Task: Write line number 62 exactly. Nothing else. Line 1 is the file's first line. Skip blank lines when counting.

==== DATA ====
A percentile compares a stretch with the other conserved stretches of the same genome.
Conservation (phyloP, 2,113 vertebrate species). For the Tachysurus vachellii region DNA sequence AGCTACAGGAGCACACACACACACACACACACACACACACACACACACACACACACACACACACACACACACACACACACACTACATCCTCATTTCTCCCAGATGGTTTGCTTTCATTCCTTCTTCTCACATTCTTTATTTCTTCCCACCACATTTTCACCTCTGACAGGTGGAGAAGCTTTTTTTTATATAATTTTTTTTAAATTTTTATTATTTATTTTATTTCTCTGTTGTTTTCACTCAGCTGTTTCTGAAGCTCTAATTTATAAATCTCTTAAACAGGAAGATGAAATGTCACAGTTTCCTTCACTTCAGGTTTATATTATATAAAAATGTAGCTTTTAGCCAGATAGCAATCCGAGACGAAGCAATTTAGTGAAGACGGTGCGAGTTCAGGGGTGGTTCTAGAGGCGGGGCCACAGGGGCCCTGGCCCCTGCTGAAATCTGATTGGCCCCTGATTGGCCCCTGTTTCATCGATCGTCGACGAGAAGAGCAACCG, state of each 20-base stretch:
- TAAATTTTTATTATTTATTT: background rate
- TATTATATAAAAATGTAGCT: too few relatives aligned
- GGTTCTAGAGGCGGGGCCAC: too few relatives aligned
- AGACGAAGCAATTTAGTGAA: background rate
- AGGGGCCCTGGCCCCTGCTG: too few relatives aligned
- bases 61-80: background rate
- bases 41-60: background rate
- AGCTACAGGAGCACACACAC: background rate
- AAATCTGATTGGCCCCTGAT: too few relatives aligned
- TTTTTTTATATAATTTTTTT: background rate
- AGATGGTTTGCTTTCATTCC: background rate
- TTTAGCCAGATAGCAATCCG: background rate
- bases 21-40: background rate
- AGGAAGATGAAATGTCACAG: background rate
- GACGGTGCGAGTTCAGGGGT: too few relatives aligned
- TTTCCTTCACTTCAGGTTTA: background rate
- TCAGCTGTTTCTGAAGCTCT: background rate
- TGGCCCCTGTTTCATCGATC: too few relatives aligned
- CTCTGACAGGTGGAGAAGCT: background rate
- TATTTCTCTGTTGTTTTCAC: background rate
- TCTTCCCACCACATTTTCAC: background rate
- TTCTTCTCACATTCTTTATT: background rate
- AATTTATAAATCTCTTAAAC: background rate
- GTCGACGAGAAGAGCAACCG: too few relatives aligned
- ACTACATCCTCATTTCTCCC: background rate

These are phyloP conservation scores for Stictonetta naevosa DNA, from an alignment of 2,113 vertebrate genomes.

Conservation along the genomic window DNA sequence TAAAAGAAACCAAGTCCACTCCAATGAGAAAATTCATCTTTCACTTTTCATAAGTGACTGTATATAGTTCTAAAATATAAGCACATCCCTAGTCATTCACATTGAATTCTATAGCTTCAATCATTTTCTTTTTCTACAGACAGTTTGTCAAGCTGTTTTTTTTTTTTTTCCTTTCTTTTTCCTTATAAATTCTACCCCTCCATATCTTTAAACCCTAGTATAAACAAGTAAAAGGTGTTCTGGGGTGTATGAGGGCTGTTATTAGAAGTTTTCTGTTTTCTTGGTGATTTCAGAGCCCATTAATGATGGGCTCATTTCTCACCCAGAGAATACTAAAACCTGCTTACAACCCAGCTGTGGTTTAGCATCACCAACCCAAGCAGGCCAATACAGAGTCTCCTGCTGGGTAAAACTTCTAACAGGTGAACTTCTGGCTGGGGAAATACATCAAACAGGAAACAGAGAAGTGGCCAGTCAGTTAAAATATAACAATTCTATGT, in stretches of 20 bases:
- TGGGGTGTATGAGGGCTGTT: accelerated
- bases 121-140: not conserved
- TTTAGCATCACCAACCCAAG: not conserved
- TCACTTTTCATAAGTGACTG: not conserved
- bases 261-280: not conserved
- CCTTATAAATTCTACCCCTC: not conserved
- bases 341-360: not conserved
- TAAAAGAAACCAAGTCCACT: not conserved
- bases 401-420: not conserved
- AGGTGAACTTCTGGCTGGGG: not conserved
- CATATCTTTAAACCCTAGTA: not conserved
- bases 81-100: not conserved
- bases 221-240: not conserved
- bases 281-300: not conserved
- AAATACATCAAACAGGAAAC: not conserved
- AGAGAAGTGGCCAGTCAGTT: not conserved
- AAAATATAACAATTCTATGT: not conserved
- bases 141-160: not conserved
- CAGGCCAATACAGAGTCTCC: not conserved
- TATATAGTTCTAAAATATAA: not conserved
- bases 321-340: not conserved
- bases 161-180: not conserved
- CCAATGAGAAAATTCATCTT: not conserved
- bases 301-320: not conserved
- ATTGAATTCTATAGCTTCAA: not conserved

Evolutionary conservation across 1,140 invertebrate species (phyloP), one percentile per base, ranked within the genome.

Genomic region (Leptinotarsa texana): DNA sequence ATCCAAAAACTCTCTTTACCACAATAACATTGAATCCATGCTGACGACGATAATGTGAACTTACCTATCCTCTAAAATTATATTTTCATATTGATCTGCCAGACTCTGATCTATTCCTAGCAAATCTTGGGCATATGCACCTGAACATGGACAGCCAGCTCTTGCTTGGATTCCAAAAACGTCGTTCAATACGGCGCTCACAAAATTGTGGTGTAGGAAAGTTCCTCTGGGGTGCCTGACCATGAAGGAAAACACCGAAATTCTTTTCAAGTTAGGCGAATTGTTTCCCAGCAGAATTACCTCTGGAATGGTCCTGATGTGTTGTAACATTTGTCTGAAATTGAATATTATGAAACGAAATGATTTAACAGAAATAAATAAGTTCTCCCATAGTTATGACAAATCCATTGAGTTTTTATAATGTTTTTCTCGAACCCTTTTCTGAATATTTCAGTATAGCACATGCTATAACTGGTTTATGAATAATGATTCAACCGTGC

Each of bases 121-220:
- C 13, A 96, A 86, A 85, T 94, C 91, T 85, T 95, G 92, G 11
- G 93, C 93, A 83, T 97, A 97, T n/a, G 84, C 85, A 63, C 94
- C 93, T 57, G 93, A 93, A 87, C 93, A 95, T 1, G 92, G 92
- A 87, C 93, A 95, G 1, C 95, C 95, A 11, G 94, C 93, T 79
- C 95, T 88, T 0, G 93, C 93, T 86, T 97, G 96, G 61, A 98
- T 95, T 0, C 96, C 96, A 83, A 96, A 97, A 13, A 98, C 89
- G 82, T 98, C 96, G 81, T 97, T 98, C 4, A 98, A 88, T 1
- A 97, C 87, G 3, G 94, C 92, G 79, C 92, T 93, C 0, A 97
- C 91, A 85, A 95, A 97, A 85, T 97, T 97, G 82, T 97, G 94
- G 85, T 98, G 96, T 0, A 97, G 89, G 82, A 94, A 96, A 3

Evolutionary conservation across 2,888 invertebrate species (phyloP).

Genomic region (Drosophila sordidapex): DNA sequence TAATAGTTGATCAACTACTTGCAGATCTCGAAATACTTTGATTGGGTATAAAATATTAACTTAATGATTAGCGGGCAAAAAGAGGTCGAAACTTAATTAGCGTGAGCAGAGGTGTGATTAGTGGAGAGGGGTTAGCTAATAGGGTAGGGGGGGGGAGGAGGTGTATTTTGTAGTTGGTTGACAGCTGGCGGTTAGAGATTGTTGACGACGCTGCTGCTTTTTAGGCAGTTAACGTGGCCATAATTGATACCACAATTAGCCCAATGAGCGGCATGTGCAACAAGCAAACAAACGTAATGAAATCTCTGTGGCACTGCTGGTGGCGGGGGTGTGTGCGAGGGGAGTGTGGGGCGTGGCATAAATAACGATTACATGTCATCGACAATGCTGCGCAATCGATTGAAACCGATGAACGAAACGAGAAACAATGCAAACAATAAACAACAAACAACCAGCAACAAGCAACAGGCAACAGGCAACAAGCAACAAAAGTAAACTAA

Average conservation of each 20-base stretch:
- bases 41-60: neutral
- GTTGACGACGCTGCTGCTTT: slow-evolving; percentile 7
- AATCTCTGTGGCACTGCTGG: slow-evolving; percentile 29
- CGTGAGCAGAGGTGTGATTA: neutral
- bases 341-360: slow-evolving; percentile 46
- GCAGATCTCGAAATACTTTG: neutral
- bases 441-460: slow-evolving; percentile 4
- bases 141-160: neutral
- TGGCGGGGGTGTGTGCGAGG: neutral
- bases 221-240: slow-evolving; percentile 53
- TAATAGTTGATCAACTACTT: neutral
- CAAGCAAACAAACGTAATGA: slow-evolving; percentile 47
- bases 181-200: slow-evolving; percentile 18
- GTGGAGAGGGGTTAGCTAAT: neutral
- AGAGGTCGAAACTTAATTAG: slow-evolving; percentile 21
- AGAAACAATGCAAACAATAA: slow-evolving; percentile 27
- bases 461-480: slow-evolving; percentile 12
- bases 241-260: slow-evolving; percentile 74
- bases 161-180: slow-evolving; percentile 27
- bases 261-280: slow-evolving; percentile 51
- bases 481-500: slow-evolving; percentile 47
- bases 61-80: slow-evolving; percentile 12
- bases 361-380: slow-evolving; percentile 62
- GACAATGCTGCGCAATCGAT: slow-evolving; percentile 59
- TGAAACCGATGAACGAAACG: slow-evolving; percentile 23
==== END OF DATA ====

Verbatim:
- C 95, T 88, T 0, G 93, C 93, T 86, T 97, G 96, G 61, A 98